by: Joren van Veen
After visiting the State University of St. Petersburg for a lecture on higher education in Russia, we took a bus to the third district (also known as the Petrogradskiy district). Here young urban activist Alexandra Nenko elaborated on her ‘participatory art’ projects within the concrete jungles of St. Petersburg. Alexandra, who is a sociologist by education, showed us one of her projects where she invited inhabitants of her district to improve the liveability of St. Petersburg. Together they painted grey concrete flower beds and attached swings to trees to transform a typical grey ‘Soviet-style’-playground in a place one could actually enjoy being in. We learned how inhabitants are able to take matters into their own hands, providing that the local government is not willing or able to do so.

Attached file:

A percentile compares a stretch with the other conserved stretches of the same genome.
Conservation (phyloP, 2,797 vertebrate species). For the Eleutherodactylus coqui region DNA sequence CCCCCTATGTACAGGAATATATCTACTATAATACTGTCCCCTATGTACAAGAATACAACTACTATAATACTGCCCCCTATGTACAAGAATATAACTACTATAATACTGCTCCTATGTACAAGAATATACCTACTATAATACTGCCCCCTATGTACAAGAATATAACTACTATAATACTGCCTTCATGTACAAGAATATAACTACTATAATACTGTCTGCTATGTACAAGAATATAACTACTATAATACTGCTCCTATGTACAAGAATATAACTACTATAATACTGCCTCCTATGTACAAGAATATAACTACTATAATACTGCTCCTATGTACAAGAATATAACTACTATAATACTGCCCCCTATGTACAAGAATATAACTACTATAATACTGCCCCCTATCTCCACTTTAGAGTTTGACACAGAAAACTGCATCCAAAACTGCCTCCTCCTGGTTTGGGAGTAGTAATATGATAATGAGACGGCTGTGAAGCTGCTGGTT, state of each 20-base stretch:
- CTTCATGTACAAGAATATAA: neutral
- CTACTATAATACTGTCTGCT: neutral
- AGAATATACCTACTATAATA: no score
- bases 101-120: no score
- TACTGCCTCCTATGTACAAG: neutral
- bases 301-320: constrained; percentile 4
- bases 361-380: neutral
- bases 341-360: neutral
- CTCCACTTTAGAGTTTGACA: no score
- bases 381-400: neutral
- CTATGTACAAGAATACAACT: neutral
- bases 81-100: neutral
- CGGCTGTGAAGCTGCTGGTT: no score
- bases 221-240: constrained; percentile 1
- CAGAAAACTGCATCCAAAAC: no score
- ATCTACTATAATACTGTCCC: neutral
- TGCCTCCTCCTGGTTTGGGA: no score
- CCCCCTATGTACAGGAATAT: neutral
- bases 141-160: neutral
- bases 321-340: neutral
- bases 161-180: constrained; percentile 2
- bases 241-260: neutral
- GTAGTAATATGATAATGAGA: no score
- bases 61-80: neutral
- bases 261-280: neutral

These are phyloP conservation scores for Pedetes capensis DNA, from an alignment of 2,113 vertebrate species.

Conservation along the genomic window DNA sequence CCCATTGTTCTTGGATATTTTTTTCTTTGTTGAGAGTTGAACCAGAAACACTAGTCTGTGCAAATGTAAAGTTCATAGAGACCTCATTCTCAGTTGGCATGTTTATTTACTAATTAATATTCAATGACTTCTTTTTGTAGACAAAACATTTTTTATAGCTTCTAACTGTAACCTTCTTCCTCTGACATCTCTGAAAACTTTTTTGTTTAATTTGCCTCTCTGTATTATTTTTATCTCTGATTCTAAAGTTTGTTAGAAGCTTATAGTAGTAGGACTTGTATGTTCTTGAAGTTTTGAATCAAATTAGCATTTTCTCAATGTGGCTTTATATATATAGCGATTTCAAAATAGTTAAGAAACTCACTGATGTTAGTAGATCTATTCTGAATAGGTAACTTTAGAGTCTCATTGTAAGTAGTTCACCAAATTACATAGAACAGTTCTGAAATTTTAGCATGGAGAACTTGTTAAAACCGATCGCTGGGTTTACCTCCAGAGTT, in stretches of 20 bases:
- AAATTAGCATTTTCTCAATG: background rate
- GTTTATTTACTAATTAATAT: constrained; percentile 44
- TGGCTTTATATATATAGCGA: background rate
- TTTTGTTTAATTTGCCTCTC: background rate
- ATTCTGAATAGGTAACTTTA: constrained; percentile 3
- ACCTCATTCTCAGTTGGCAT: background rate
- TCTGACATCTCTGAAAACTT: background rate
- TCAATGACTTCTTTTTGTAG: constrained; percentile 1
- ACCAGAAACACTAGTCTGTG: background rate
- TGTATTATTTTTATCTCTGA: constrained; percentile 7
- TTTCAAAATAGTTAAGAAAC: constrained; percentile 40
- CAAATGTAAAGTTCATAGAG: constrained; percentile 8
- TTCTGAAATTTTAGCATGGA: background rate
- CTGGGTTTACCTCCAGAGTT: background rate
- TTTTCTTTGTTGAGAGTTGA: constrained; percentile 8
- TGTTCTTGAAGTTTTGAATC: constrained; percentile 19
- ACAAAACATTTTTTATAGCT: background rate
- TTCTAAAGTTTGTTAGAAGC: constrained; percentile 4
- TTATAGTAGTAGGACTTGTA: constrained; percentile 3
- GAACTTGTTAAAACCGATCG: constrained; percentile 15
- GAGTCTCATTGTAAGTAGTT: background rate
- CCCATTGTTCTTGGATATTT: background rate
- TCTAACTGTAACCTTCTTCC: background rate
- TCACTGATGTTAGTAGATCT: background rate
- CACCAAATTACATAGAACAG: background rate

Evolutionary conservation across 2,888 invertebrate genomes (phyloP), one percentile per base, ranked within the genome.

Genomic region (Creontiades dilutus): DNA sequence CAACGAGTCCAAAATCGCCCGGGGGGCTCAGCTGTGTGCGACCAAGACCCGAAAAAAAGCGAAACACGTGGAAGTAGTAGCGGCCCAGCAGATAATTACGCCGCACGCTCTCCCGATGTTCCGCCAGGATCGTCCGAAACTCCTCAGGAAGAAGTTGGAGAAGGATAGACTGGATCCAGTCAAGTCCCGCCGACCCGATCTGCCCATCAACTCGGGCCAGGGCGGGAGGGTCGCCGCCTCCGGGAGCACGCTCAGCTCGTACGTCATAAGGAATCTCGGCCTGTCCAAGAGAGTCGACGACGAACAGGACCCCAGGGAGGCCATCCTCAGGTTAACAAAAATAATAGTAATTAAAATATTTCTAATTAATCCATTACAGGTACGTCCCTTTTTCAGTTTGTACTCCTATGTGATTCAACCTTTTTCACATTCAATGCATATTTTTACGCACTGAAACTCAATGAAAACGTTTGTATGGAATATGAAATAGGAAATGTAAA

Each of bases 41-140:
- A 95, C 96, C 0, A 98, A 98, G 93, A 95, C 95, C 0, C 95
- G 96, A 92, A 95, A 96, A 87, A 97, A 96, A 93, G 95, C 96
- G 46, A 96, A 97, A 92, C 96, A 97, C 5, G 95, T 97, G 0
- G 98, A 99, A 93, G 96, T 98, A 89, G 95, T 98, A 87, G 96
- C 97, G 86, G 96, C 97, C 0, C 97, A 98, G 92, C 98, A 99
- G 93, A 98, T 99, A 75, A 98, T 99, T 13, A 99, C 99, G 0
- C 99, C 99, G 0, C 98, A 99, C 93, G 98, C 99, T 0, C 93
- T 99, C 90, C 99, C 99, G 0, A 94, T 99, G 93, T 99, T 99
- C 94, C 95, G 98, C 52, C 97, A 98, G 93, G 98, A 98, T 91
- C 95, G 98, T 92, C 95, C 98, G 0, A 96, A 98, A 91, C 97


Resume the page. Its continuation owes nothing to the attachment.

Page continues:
It was a question of ability in this particular cause, according to Yuriy Panov – who is the Head of the Administration of the Posadskiy municipality district- as he told us later during a tour through ‘his’ municipality. Mr. Panov explained how it was hard to secure enough funds for green spaces and playgrounds within the city of St. Petersburg, especially with the harsh climate and various demands by citizens. His friendly attitude and optimism made us believe his story; however, a later lecture by Elena Belokurova the next day made clear that it is not that clear cut. Ms. Belokurova ran for the local government, but (alleged) rigged elections prevented her from obtaining a seat. This made us wonder: was Mr. Panov one of the good people, trying to do what is best for his constituency, but simply obstructed by bureaucracy and higher officials or was he merely a smooth talker? I guess we will never know, but it was a unique opportunity to see these both sides on the matter of local authority in St. Petersburg.